Tasting Notes: Bright ruby red in color. Notes of spice on the bouquet, highlighted by a mix of black licorice and honeyed-cinnamon. Dark fruit dominates the palate with nuances of blackcurrant and plum. The wine is balanced, full-bodied with ample acidity and soft tannins. The wine is ready to drink, although aging for up to ten years would only enhance the ripeness.

Gagliole wines show the Sangiovese grape at its best.
According to Alessia Riccieri, the wines keep improving year by year, thanks to winemaker Stefano Chioccioli’s expertise and his love for the property.

Vias Imports distributes the wines from the Gagliole Estate.

Philip S.Kampe


Tuesday, February 23, 2016

Miner Family Wines are Not Minor Wines by Philip S.Kampe


Maybe it’s me, but, I really like to age my better wines a little longer then the norm. Some wineries release wine to be consumed immediately and others wait until the appropriate time.

Oakville, California’s Miner Family Winery understands that aging before release is essential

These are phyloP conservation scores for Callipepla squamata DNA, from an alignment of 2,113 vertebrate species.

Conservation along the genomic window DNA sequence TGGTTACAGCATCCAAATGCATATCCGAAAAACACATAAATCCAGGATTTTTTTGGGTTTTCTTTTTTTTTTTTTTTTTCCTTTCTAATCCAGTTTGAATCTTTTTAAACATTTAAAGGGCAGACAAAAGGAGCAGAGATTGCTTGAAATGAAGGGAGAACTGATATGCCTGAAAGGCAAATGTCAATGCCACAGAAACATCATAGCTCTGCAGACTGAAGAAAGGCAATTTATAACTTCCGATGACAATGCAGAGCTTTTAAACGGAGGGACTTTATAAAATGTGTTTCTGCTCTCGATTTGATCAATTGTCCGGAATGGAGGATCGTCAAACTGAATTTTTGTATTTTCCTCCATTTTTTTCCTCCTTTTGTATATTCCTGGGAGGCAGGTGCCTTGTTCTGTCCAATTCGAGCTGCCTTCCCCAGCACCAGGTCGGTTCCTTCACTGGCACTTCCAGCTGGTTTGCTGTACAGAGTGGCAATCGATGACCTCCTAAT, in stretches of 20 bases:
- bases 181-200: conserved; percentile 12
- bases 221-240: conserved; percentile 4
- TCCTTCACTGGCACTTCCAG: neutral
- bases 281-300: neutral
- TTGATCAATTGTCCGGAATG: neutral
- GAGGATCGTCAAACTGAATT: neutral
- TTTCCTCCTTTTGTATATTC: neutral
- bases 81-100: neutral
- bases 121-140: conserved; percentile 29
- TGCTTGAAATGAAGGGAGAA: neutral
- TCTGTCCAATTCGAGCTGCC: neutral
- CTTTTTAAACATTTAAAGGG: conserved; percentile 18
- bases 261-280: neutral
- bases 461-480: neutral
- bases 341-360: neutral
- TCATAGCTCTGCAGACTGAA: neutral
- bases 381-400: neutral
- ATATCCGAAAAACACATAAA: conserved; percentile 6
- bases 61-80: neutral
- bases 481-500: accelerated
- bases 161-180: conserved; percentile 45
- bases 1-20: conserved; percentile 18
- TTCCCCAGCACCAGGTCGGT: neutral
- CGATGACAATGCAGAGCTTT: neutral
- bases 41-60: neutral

The Real Story of Miner Family Wines:
Dave Miner’s uncle, Robert Miner, had always been a huge influence on Dave. His passion for wine was the main ingredient needed to stimulate Dave’s love for wine. Robert Miner, who owned Oakville Ranch Vineyards, fell ill and reached out to Dave. He asked Dave to run his winery during his absence.

Dave agreed and made the move from Houston. This was 1993.
There the story begins.

In 1994, Oakville Ranch Vineyards hires a tasting room manager, named Emily, a Minnesota transplant. She meets Dave, they fall in love and marry. Dave remains as the President of Oakville Ranch Vineyards, but, in 1996, Dave and Emily take the leap and personally become a custom crush client.

They start their own wine business, share Oakville Ranch Vineyards winemaker, Gary Brookman, and have their own label (1997).  Dave’s parents, Ed & Norma, join Dave & Emily as owners. (It’s already a family business before producing the first bottle).

After a year and a half of preparation, Miner Family Wines debuts in 1999.